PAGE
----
«Մասնակից:Tatevik2004/Ավազարկղ4»–ի խմբագրումների տարբերություն

Առանց խմբագրման ամփոփման
(Ջնջվում է էջի ամբողջ պարունակությունը)
Պիտակ: Դատարկում
[[File:L'abbé Ména et le Christ 01.JPG|thumb|[[Icon of Christ and Abbot Mena|Christ and Saint Menas]], 6th-century Coptic icon, Louvre]]
[[File:Figurative Capital.jpg|thumb|Figurative capital, [[Coptic Museum]], [[Cairo]].]]
[[File:Coptic rondel.jpg|thumb|Rondel, wool on linen, 6th century, Syrian or Egyptian Coptic. [[Cooper Union]] museum.]]
[[File:Coptic tunic ornament.jpg|thumb|[[Tunic]] ornament, wool, [[tapestry]] weave, 10th century. [[California Academy of Sciences]] collections.]]
 
'''Coptic art''' is the [[Christianity|Christian]] art of the [[Byzantine empire|Byzantine]]-[[Roman Egypt|Greco-Roman Egypt]] and of [[Coptic Orthodox Church|Coptic Christian Churches]]. Coptic art is best known for its wall-paintings, textiles, [[illuminated manuscript]]s, and metalwork, much of which survives in monasteries and churches. The artwork is often functional, as little distinction was drawn between artistry and craftsmanship, and includes tunics and tombstones as well as portraits of saints.
The [[Coptic Museum]] in [[Coptic Cairo]]<ref>[https://web.archive.org/web/20040603205525/http://www.copticmuseum.gov.eg/English/internal/brief_history.asp Coptic museum]. copticmuseum.gov.eg</ref> houses some of the world's most important examples of Coptic art.<ref>[https://web.archive.org/web/20070214033413/http://www.lastminute.com/site/find/World/Middle-East/Egypt/Cairo/WOW-Attraction-106088.html Coptic Museum]. lastminute.com</ref>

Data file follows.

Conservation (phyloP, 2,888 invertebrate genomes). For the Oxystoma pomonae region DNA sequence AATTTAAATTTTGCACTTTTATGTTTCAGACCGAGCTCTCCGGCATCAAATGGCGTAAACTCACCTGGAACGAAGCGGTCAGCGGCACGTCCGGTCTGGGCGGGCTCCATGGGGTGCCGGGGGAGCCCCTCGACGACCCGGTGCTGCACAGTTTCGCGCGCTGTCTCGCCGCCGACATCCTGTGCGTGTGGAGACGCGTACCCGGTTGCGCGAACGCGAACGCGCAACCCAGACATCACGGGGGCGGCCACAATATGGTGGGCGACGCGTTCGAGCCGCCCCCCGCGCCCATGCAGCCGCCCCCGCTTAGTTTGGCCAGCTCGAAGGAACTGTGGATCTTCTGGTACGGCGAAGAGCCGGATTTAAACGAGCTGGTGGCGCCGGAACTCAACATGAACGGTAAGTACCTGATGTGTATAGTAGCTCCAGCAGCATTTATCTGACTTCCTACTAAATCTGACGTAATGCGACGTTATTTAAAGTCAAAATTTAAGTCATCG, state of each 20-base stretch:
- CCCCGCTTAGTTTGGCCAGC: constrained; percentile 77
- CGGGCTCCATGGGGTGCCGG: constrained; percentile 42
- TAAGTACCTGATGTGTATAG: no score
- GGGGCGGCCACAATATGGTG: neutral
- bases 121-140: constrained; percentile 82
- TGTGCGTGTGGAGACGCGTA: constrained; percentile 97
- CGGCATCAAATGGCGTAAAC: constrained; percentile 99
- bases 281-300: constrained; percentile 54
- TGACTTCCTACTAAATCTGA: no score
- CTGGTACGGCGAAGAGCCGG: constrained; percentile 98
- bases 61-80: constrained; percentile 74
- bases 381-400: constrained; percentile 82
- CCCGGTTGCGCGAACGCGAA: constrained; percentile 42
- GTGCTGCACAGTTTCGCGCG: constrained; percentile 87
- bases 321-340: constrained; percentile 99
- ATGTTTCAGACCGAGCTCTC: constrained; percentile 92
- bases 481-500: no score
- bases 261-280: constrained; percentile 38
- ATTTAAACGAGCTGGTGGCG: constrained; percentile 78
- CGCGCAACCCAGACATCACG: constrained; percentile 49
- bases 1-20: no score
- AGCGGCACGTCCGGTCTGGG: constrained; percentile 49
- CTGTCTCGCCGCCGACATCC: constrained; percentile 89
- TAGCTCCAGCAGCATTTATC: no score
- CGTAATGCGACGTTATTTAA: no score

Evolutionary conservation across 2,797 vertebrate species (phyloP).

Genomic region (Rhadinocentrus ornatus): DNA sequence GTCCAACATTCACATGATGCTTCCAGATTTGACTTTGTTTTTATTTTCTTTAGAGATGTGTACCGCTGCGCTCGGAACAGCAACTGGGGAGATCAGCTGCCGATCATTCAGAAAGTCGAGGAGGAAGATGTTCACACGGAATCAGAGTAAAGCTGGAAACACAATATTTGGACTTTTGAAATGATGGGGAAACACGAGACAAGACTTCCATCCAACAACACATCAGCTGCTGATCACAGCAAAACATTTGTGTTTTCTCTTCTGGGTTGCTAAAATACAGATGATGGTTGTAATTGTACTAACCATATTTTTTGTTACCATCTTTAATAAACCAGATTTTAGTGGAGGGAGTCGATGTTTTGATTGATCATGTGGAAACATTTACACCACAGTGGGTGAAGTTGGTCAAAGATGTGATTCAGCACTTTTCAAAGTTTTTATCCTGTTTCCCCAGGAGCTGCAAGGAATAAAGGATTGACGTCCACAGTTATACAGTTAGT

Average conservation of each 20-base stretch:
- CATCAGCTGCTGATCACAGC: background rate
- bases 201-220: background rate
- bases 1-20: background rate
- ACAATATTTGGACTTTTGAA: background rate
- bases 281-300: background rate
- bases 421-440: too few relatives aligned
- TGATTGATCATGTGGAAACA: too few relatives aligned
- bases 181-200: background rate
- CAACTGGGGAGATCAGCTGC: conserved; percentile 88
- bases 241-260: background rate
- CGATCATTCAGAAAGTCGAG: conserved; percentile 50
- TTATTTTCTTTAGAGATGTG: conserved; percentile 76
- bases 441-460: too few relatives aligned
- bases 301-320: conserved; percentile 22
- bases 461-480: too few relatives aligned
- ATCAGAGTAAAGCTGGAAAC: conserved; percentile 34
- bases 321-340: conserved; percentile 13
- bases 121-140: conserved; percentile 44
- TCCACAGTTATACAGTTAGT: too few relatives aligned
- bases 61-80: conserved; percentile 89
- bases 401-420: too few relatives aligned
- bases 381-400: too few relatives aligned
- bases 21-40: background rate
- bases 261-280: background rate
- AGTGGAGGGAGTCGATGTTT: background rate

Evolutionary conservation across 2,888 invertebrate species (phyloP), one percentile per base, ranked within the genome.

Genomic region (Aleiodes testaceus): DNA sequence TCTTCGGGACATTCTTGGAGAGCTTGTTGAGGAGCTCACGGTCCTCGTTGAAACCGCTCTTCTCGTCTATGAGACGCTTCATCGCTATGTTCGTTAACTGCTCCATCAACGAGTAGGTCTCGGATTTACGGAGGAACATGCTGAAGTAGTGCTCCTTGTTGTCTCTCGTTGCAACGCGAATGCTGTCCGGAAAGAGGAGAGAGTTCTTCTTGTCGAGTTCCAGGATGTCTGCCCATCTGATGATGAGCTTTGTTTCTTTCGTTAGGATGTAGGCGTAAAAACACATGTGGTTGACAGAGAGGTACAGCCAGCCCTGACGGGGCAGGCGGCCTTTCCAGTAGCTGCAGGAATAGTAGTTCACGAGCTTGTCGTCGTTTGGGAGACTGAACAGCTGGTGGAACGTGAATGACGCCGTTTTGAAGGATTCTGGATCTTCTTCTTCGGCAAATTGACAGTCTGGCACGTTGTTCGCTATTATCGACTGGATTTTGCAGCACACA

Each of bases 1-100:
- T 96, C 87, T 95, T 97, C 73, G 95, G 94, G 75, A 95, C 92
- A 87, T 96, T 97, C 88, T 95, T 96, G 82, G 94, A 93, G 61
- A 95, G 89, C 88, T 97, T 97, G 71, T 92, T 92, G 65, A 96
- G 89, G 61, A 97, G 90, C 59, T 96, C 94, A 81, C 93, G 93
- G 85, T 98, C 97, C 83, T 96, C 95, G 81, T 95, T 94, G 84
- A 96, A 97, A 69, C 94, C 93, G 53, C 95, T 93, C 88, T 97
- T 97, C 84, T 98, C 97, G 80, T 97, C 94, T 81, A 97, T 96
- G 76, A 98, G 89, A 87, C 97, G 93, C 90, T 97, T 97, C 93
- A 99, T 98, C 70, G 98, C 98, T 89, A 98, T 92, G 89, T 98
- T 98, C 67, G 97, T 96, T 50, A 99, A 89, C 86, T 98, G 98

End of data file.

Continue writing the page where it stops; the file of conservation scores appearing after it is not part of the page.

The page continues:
== Origins ==
Coptic art displays a mix of Egyptian and [[Hellenistic art|Hellenistic influences]].<ref>[http://www.eternalegypt.org/EternalEgyptWebsiteWeb/HomeServlet?ee_website_action_key=action.display.module&story_id=&module_id=305&language_id=1&text=textGreek Influence on Coptic Art] {{Webarchive|url=https://web.archive.org/web/20181122172013/http://www.eternalegypt.org/EternalEgyptWebsiteWeb/HomeServlet?ee_website_action_key=action.display.module&story_id=&module_id=305&language_id=1&text=textGreek |date=2018-11-22 }}. eternalegypt.org. Retrieved on 2013-08-23.</ref> Subjects and symbols were taken from both [[Greek mythology|Greek]] and Egyptian mythology, sometimes altered to fit [[Christianity|Christian beliefs]]. Persia and Syria also influenced Coptic and Hellenistic art, though to a lesser extent, leaving images such as the peacock and the griffin.
 
== Icon painting ==
Coptic [[icon]]s have their origin in the [[Greco-Roman world|Greco-Roman art]] of Egypt's Late Antiquity, as exemplified by the [[Fayum mummy portraits]].<ref>[http://www.freeessays.cc/db/6/ame86.shtml Greek And Roman Art]. Freeessays.cc. Retrieved on 2013-08-23.</ref> The faces of [[Fayoum|El Fayum]] are examples of the Coptic art in the 2nd century AD showing the [[Greek art|Greek]] and [[Roman art|Roman influence]] on the Coptic art but with some distinctive features related to Egyptian art.
 
The Muslim conquest of Egypt allowed the local Coptic art to influence Egypt's then Islamic art and architecture with many features that are now integral in many Egyptian buildings.